Brown sugar comes in two forms- light and dark. The difference between them is the amount of molasses that is added to each type. Light brown sugar has fewer molasses than dark brown sugar, so it’s more mild tasting. Dark brown sugar, on the other hand, contains more molasses which gives it a stronger flavor profile.
How Is Light Brown Sugar Different From Dark Brown Sugar?
Difference between light and dark brown sugar in terms of sweetness, texture, and flavor.
Dark brown sugars will give you a deeper molasses taste that tastes more natural than light brown sugars do because they contain some blackstrap molasses mixed into them. That makes the flavor richer as well as sweeter- perfect for baking! They’re also darker in color so your baked goods won’t be nearly as likely to scorch or turn out too dry during cooking when using this type of sweetener instead of white granulated sugar. Those qualities make dark brown sugars better suited for recipes with ingredients like cinnamon or ginger since those spices have a warming effect.
Light brown sugars are also great for recipes that have a lot of vanilla or other flavors such as banana and pumpkin pie because they don’t alter the flavor too much like dark brown sugar will. They’re not quite as sweet so you’ll need to use more when making things like cookies, cakes, etc., but they make up for it with their wholesome goodness- white granulated sugar is processed and devoid of minerals while light brown sugars retain some natural nutrients from the molasses.
So what’s best? Well, both types can be used interchangeably in most cases (unless your recipe has cinnamon or ginger) without any problems arising in terms of taste or texture! If you aren’t sure which type to choose then it’s best to try them both out and see which one you prefer.
Also, because light brown sugars are moist they can be substituted for white sugar in recipes that call for a liquid sweetener (like honey) without having the recipe turn into a crumbly mess- as long as it tastes good!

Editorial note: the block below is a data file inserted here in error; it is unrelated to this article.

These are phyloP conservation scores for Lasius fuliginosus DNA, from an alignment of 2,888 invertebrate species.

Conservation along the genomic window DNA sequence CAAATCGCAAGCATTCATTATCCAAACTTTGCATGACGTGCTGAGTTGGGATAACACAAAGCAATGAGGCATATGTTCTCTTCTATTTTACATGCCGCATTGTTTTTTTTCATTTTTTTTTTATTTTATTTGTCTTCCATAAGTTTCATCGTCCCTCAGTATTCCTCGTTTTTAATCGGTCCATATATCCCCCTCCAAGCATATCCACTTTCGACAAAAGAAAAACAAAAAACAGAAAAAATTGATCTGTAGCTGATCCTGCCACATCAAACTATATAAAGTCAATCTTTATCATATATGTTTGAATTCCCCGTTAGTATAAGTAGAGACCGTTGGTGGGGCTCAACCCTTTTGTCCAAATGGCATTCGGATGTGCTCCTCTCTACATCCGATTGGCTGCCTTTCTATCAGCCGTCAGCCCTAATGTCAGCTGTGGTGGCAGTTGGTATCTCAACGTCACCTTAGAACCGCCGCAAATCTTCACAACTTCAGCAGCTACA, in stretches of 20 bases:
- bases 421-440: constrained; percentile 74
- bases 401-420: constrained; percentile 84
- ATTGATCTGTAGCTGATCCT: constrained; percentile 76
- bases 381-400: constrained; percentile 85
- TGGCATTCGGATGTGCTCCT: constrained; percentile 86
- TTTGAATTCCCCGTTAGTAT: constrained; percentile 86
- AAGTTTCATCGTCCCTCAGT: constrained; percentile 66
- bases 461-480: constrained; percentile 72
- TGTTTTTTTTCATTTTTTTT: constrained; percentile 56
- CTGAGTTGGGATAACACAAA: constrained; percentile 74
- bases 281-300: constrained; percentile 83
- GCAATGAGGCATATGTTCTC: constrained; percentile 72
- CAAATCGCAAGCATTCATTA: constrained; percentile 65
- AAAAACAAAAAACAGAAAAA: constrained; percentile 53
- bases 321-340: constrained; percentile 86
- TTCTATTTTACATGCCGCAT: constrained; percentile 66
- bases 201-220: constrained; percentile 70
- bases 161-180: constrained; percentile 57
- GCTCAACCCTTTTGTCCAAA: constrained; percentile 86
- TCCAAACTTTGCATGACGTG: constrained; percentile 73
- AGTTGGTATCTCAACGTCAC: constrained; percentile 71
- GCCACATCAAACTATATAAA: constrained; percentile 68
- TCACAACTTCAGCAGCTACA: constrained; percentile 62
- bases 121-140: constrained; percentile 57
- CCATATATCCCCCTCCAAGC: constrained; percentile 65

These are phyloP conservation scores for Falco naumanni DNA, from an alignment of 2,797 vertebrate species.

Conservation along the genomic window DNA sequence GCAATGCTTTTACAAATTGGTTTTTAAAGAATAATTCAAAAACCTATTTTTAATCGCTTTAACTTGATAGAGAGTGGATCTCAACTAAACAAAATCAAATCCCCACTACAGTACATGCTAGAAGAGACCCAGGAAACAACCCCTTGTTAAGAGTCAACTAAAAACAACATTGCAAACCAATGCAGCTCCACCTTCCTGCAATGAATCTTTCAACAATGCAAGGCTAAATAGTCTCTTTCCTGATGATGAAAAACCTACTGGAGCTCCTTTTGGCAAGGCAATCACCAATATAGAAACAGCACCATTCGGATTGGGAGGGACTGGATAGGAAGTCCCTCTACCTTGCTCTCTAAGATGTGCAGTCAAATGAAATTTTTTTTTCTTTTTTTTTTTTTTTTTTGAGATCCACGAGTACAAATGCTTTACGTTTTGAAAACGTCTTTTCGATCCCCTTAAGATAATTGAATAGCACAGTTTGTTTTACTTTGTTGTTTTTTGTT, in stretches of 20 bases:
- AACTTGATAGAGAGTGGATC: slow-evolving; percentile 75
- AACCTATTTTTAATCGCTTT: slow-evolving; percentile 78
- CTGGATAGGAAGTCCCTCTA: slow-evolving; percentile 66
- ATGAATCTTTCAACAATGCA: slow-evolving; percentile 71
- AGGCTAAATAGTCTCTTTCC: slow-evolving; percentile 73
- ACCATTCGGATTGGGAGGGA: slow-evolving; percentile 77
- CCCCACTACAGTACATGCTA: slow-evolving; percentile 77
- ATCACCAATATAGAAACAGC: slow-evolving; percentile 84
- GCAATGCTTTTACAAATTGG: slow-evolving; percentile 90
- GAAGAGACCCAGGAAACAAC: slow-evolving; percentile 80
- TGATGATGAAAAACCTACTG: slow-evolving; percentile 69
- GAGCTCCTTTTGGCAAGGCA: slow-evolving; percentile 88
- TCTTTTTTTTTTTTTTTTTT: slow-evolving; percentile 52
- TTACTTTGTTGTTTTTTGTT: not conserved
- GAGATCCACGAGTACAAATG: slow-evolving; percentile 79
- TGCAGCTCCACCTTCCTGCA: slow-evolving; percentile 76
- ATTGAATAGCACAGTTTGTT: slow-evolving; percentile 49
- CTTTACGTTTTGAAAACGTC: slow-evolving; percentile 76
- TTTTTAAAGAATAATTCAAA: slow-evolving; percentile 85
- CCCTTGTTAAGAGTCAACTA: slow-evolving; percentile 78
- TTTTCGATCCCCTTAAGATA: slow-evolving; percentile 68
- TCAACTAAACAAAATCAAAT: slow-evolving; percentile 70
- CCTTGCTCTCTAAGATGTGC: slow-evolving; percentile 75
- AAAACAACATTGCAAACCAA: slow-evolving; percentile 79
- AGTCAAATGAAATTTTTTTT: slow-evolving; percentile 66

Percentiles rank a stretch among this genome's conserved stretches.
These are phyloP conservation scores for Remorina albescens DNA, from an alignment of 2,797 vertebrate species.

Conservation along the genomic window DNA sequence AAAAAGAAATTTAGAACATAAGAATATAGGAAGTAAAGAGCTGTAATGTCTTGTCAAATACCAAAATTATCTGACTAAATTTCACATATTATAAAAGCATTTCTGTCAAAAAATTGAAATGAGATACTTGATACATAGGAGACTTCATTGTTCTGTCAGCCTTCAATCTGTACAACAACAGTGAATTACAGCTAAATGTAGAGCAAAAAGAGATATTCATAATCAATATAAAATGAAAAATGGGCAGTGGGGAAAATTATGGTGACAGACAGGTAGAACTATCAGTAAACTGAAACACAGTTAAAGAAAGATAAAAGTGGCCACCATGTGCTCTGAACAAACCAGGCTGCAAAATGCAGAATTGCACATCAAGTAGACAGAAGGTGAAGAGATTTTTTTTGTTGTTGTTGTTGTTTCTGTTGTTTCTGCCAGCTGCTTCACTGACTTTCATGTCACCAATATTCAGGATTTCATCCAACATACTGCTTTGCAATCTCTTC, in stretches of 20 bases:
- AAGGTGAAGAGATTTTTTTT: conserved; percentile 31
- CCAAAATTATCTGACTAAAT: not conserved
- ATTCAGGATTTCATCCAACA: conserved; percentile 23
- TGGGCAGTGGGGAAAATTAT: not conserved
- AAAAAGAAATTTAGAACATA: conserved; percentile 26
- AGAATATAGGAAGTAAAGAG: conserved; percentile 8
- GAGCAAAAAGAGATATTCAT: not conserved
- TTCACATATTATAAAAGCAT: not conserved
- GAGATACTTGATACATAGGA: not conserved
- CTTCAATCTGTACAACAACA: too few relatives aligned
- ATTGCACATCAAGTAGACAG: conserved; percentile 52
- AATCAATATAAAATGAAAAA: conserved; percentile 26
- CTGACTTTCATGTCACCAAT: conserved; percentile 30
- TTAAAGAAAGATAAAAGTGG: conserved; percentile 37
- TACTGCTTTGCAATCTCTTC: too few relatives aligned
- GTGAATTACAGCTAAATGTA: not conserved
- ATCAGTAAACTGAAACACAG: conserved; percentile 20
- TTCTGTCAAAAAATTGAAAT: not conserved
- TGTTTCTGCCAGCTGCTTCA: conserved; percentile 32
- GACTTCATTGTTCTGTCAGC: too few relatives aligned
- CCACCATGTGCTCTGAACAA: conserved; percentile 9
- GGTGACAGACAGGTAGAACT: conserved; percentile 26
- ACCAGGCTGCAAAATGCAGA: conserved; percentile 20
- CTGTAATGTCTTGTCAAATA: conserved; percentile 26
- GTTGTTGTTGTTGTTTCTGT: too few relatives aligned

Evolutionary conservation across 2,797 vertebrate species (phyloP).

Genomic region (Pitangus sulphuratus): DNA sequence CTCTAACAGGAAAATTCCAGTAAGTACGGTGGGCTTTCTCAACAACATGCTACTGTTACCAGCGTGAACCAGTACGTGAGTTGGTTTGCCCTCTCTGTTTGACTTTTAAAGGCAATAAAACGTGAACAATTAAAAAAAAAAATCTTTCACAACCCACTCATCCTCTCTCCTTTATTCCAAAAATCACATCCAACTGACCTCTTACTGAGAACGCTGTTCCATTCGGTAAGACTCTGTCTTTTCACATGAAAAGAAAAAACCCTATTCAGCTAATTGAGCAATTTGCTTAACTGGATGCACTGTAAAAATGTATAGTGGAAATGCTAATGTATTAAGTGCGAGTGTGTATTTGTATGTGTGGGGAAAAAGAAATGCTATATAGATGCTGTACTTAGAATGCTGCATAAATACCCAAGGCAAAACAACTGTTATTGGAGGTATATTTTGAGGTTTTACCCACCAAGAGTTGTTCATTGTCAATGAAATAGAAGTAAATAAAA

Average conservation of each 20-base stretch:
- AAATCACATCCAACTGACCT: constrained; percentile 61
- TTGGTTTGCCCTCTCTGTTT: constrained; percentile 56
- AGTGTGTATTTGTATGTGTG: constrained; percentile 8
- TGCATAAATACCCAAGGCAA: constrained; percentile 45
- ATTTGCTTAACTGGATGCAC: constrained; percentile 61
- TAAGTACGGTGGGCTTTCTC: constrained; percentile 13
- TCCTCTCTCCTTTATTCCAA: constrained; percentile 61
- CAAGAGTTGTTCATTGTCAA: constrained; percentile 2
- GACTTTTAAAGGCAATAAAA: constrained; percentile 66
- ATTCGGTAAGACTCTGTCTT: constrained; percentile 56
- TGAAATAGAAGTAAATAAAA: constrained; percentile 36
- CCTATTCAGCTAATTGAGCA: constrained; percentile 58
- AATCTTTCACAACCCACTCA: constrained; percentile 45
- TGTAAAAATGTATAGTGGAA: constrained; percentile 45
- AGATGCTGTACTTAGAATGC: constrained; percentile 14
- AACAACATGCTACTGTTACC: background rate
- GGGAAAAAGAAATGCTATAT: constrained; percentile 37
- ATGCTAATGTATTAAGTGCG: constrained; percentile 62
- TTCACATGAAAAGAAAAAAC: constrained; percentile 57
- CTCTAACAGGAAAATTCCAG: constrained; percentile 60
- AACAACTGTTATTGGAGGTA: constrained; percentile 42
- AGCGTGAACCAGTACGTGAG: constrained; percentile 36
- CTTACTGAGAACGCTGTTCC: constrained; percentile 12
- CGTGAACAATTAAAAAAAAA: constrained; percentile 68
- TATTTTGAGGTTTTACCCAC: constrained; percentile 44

Which one should you use?
The answer depends on what you’re using the brown sugar for! If you’re making cookies or cakes then stick with light because they will have a sweeter taste without being too overpowering. If your recipe calls for adding nuts or raisins then go with dark because these ingredients can be quite sweet as well and would require a darker sweetener to match their flavor profile. For pancakes or waffles, use dark brown sugar because it will give the dish a richer and more robust taste.
Brown sugar is created through a process of adding heated cane juice to refined white sugar crystals, molasses, or other sources of sweetness until they are completely coated with syrup. The sugars then crystallize (converting into brown sugar) as they cool down from being heated in this way that gives them their signature color and consistency!
Light brown sugar is called light for two reasons- it has fewer molasses than its counterpart but also because when you open up a bag there’s going to be much lighter granules inside than if you were looking at a package of dark brown sugar which contains larger chunks and flakes.
Dark brown sugar is made by adding more molasses to the process of creating light brown sugar- and that’s how it gets its darker hue! The granules are also larger than those in light brown sugars, so dark packed sugars will have large chunks or even be a fine powder if you’re using turbinado (raw) sugar which doesn’t undergo any processing after being harvested from cane fields.
Light brown sugar is considered the standard for most baked goods because it has just enough molasses content to lend flavor without imparting too much color or causing things like cookies to become sticky when they bake. It can give your dish a rich taste but isn’t as strong as dark brown sugar.
It’s up to you to decide which type of brown sugar you want to use in your baking, but we recommend that for some recipes like gingerbread or pumpkin bread where the molasses is integral to flavor and texture, dark brown sugar may be a better choice.